talking about. I mean one of the things is just sort of ingrained in the people in Iowa is that you're a free trader and and you're asking to change that a little bit saying that the times have changed. Are there any guarantees that that the country could go your route on trade and not have the rest of the world as Dean says take it out on aisle farmers. Gary Hart says you start a trade war the first victims are going to be farmers. Well he's wrong. Let's look at cedar shingles in Canada about six months ago we said no more cedar shingles you've been dumping it. It's wrong and we're going to knock them out. They screamed and yelled there was all kinds of talk about a trade wall and we sat down at the table we worked it out and they knew we meant business and that's what helped get it worked out. We did the same thing with the European community on agricultural commodities a lot of yelling and screaming a lot of talk about trade war. We sat down we worked it out. These countries cannot afford to be out of this marketplace that's what we've got to keep in our mind and we've got to also keep in our mind that the only way you get a good
deal at the bargaining table is if they know you mean there's some of us will get hurt if your trade policies won't hurt farmers how your farm policies help. Because I think the two things we most need now in the Midwest in the green area is debt restructuring to give farmers time to work out of their problems and second a plan to get the price for feed grains up. If we can't get the price up I think the support for the present program will collapse the present program has a ratcheting down of price supports for feed grains which was the thing the Reagan administration exacted when we put the 85 farm bill through. So I think those are the two things we need to do if we can do that we can I think bring health back to farming in the Midwest. If you get into foreign policy and you get more farm bill would be some limits on production. That's sort of an example of you advocating getting the government to go into a marketplace get farmers to cut back limit production. Your trade policies are sort of getting the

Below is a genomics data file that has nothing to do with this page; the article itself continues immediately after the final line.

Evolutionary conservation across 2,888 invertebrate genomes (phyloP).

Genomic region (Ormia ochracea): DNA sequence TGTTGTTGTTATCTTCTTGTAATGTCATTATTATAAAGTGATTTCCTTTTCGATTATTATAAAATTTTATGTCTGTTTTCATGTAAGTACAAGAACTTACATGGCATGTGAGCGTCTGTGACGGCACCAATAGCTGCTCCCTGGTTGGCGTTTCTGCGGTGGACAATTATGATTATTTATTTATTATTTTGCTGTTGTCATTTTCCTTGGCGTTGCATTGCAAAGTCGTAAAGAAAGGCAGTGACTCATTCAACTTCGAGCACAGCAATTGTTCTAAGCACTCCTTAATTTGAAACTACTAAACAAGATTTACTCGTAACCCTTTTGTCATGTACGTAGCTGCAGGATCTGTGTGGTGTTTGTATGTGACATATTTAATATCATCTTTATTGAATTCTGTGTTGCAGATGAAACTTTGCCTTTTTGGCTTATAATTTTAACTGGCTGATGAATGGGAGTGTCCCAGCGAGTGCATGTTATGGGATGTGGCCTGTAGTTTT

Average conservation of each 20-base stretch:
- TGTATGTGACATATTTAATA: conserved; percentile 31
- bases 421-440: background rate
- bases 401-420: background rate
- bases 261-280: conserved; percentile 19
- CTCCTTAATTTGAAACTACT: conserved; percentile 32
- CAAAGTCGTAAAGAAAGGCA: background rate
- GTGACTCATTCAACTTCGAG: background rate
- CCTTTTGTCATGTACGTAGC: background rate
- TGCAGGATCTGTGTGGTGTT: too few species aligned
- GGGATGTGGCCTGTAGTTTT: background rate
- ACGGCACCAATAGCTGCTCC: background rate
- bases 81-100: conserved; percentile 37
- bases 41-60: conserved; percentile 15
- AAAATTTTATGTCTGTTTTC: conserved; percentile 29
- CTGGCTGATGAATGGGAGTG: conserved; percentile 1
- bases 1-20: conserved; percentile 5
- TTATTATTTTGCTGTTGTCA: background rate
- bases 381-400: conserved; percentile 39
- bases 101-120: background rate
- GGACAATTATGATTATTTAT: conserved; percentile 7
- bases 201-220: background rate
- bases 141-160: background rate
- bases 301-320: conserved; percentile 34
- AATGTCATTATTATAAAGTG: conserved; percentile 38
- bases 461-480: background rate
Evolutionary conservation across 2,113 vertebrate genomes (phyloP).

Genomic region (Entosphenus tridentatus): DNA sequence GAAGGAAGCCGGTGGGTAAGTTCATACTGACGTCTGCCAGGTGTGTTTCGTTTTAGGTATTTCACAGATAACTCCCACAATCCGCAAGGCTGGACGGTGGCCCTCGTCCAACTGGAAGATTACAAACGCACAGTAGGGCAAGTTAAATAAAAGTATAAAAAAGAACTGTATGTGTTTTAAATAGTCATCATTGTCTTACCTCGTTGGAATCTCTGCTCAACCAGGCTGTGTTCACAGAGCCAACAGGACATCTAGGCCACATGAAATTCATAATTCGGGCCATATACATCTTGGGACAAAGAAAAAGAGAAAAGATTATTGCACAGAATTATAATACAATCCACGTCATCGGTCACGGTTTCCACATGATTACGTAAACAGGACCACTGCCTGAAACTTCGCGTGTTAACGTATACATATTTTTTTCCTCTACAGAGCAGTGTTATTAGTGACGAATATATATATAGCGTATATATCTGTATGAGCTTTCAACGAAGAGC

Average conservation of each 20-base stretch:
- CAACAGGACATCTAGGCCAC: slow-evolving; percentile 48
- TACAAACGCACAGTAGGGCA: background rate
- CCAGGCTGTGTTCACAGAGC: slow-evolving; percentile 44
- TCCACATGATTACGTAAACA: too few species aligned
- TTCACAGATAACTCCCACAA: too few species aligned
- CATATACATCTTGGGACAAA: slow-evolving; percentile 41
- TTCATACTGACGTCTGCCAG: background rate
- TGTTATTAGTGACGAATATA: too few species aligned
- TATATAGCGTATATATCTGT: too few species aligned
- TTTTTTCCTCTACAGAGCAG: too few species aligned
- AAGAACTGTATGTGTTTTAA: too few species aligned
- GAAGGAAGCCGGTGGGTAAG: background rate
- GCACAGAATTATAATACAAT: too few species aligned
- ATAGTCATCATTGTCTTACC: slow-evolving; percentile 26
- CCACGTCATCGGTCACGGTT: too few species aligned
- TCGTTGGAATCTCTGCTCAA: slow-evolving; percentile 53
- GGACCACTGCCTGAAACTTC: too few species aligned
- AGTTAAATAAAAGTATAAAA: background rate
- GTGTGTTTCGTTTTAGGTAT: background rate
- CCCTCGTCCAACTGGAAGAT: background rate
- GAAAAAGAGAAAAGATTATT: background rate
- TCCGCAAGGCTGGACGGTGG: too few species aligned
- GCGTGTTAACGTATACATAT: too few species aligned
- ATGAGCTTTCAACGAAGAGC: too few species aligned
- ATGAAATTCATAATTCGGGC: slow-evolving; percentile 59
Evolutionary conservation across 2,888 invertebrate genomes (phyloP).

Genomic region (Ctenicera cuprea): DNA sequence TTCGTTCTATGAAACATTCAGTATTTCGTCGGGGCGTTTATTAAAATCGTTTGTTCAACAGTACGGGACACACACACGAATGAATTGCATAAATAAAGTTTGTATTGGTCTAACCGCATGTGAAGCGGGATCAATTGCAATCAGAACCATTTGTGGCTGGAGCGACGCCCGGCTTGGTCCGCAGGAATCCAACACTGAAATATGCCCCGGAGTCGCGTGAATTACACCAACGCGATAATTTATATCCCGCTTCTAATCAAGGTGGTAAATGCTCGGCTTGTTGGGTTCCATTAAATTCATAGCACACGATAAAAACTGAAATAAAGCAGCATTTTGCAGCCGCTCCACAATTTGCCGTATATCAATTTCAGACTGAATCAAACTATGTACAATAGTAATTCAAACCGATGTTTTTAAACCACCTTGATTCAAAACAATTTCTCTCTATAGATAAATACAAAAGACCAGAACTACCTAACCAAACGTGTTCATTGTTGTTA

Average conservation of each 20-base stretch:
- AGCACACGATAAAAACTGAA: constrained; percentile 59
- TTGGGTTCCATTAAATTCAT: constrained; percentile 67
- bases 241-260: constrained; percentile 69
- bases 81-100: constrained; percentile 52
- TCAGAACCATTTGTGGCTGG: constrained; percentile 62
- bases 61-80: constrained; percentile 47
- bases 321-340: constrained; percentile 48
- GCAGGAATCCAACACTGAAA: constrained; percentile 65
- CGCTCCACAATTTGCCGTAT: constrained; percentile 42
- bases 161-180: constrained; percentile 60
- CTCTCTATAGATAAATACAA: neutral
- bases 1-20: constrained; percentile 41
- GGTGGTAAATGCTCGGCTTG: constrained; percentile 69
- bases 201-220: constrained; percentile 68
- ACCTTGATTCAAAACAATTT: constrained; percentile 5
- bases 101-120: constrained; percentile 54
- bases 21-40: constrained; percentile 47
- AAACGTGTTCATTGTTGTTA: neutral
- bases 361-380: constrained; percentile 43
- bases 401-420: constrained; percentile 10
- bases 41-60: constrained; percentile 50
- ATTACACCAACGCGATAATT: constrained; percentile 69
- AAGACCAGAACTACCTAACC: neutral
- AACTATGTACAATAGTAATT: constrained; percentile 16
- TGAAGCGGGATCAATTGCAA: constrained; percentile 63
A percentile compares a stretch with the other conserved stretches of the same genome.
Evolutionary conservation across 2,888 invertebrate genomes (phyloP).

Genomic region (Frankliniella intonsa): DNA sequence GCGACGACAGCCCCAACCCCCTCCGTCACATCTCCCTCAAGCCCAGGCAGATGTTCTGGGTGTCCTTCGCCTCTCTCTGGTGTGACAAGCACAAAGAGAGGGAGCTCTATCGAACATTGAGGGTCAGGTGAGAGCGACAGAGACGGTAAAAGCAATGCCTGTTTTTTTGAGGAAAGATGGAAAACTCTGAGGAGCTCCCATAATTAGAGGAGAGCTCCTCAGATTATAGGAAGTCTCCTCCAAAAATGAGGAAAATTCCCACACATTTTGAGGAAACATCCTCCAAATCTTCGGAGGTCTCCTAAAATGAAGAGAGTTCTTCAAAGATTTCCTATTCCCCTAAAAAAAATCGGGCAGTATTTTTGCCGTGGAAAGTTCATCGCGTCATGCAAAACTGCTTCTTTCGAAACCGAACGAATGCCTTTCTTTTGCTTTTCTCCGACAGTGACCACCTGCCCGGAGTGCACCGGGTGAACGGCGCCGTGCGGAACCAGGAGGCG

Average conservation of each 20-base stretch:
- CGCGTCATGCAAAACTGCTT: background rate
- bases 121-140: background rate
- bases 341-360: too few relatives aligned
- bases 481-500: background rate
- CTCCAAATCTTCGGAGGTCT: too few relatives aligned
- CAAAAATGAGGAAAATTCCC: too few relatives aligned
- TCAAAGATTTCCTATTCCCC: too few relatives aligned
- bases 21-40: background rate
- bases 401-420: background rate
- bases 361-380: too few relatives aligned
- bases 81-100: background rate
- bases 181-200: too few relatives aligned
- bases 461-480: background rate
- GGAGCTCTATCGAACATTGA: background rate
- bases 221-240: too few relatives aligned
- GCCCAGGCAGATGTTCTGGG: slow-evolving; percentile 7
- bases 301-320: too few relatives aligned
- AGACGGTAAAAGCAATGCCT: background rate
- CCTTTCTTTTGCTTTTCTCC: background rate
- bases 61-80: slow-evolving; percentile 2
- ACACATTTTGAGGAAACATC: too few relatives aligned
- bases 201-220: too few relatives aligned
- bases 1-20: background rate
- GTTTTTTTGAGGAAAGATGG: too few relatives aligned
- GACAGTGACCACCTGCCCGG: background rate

government into a marketplace. How far are you willing to go into the marketplace to regulate. Let me argue to you that the farm program we get now has the government more in the farming than what I'm talking about. We've got the biggest farm program we've ever had in the history of the country it's twenty six billion dollars this year. Farmers in Iowa are getting more from the government for corn than they're getting from the marketplace. I can't think of a more government involved program than that what I'm advocating is let farmers do what every industry in the country does and that's when supply and demand are out of whack you start affecting supplies so that you can get your price up. Farmers have trouble doing that because there are so many of them and they're spread out they don't communicate. If General Motors has too many Chevrolets being produced and they're not getting a price they stop producing so many Chevrolets. So let's give farmers that capacity to do that to get the price up. Get the government out of subsidizing farming to the extent we are.
But you've said that you will pursue the hard can get part. Mandatory production controls with a referendum bill when the debate comes over the farm credit system and its need for money that will give you an opening to try to push that through the Congress. Realistically do you expect to get that passed in the House and in the Senate and signed by the president. I don't. I don't know what we can ultimately pass. We've had a meeting in the last week or so in the house with the House leadership to talk about the agricultural crisis in the country. There is tremendous interest in debt restructuring and giving farmers a greater amount of time to work out of their problems interest write downs and so on. There's also interest in the price side. There's not an agreement on the approach that's in the Harkin Gephardt Bill. But there is tremendous interest in doing something in that area in revising the present program on feed grains. And I think we can change the present farm bill and move toward the direction of getting a better price for the farm.